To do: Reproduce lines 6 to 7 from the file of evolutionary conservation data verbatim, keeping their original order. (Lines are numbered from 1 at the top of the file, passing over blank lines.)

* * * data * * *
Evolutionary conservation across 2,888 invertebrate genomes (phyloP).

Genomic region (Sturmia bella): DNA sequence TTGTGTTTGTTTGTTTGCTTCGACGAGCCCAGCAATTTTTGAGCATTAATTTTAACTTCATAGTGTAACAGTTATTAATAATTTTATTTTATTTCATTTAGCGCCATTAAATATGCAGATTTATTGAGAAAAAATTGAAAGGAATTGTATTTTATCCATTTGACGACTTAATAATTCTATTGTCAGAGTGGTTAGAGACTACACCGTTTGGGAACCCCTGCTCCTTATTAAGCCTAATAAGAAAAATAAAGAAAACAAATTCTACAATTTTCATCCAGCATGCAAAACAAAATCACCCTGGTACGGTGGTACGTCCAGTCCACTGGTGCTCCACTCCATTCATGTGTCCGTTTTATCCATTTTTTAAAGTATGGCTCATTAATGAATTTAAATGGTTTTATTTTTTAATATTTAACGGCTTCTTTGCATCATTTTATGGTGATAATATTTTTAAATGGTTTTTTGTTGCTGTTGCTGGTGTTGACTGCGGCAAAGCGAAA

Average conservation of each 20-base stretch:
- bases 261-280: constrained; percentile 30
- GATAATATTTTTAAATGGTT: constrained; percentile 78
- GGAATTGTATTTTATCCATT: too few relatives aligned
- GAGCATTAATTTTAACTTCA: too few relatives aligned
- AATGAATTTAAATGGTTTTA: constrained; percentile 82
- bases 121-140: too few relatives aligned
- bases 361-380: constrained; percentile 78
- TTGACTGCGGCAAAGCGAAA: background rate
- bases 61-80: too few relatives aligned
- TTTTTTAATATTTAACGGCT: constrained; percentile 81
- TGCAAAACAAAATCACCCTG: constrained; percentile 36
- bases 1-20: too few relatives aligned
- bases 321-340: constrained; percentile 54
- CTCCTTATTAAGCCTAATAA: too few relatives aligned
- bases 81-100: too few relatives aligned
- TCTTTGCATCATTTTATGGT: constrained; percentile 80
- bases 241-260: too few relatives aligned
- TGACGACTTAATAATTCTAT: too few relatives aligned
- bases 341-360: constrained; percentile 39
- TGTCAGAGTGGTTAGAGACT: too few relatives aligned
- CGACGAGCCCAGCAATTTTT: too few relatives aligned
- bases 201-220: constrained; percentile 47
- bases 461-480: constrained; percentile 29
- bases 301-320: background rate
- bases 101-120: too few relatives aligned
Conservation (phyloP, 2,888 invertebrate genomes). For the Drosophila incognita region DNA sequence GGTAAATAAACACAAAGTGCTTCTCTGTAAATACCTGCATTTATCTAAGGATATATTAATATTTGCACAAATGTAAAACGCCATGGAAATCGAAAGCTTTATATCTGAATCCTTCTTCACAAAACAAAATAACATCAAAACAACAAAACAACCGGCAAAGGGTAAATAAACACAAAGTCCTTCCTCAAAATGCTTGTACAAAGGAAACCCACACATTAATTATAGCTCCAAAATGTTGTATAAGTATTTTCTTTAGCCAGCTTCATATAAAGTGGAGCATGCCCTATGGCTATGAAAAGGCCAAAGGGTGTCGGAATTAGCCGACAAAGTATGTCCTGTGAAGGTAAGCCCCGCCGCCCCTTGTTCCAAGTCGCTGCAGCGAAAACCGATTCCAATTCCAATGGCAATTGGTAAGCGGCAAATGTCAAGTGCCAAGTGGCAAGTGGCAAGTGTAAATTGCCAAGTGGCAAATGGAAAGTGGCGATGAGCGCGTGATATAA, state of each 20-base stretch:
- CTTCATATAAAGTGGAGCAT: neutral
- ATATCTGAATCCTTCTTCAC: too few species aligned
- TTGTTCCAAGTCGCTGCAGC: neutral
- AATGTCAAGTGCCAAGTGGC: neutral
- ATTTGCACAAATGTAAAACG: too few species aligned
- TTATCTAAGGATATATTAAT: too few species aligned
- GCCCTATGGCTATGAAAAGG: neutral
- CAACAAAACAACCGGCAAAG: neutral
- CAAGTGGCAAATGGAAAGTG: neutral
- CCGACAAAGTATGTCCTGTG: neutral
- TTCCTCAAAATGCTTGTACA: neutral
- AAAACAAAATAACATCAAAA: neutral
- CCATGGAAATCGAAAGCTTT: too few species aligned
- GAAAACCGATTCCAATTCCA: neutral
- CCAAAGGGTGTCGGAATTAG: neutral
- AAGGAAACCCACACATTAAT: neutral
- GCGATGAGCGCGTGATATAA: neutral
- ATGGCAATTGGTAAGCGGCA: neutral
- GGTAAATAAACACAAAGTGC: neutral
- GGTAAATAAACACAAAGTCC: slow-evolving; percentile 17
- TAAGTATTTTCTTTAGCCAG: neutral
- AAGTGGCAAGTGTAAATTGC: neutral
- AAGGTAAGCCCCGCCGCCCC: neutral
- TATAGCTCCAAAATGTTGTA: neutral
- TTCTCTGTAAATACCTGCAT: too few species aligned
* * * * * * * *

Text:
- GGAATTGTATTTTATCCATT: too few relatives aligned
- GAGCATTAATTTTAACTTCA: too few relatives aligned